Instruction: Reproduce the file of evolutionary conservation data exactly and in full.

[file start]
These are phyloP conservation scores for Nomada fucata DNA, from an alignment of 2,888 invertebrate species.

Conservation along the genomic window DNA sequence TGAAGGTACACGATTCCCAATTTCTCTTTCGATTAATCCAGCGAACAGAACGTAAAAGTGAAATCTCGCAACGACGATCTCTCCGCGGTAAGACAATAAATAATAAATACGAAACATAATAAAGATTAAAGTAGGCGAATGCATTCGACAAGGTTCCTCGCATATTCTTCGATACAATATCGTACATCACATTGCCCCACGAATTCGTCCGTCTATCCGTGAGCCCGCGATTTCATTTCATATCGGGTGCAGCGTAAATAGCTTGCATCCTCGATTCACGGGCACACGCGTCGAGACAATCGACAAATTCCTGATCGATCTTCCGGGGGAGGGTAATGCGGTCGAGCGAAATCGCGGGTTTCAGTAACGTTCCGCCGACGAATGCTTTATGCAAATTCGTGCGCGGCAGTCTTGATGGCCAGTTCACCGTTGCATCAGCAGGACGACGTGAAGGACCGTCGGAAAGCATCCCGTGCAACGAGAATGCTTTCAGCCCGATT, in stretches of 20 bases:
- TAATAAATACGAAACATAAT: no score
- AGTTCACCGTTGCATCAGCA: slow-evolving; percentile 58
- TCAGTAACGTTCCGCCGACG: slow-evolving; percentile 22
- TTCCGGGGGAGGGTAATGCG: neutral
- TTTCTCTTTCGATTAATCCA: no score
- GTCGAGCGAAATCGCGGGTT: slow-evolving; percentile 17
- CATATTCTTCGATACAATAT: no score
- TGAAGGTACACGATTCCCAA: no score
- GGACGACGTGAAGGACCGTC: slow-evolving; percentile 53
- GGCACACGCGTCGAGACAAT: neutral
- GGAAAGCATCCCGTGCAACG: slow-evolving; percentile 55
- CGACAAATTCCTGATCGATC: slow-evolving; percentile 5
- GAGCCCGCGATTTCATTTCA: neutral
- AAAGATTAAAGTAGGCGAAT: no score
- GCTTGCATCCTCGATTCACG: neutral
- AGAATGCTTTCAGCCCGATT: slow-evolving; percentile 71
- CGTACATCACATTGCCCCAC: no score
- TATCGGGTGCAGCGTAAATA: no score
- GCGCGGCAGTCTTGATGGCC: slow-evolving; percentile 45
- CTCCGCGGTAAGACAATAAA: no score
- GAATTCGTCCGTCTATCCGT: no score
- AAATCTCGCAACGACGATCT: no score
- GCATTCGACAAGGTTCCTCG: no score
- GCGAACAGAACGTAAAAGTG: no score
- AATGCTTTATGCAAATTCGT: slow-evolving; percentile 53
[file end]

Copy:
These are phyloP conservation scores for Nomada fucata DNA, from an alignment of 2,888 invertebrate species.

Conservation along the genomic window DNA sequence TGAAGGTACACGATTCCCAATTTCTCTTTCGATTAATCCAGCGAACAGAACGTAAAAGTGAAATCTCGCAACGACGATCTCTCCGCGGTAAGACAATAAATAATAAATACGAAACATAATAAAGATTAAAGTAGGCGAATGCATTCGACAAGGTTCCTCGCATATTCTTCGATACAATATCGTACATCACATTGCCCCACGAATTCGTCCGTCTATCCGTGAGCCCGCGATTTCATTTCATATCGGGTGCAGCGTAAATAGCTTGCATCCTCGATTCACGGGCACACGCGTCGAGACAATCGACAAATTCCTGATCGATCTTCCGGGGGAGGGTAATGCGGTCGAGCGAAATCGCGGGTTTCAGTAACGTTCCGCCGACGAATGCTTTATGCAAATTCGTGCGCGGCAGTCTTGATGGCCAGTTCACCGTTGCATCAGCAGGACGACGTGAAGGACCGTCGGAAAGCATCCCGTGCAACGAGAATGCTTTCAGCCCGATT, in stretches of 20 bases:
- TAATAAATACGAAACATAAT: no score
- AGTTCACCGTTGCATCAGCA: slow-evolving; percentile 58
- TCAGTAACGTTCCGCCGACG: slow-evolving; percentile 22
- TTCCGGGGGAGGGTAATGCG: neutral
- TTTCTCTTTCGATTAATCCA: no score
- GTCGAGCGAAATCGCGGGTT: slow-evolving; percentile 17
- CATATTCTTCGATACAATAT: no score
- TGAAGGTACACGATTCCCAA: no score
- GGACGACGTGAAGGACCGTC: slow-evolving; percentile 53
- GGCACACGCGTCGAGACAAT: neutral
- GGAAAGCATCCCGTGCAACG: slow-evolving; percentile 55
- CGACAAATTCCTGATCGATC: slow-evolving; percentile 5
- GAGCCCGCGATTTCATTTCA: neutral
- AAAGATTAAAGTAGGCGAAT: no score
- GCTTGCATCCTCGATTCACG: neutral
- AGAATGCTTTCAGCCCGATT: slow-evolving; percentile 71
- CGTACATCACATTGCCCCAC: no score
- TATCGGGTGCAGCGTAAATA: no score
- GCGCGGCAGTCTTGATGGCC: slow-evolving; percentile 45
- CTCCGCGGTAAGACAATAAA: no score
- GAATTCGTCCGTCTATCCGT: no score
- AAATCTCGCAACGACGATCT: no score
- GCATTCGACAAGGTTCCTCG: no score
- GCGAACAGAACGTAAAAGTG: no score
- AATGCTTTATGCAAATTCGT: slow-evolving; percentile 53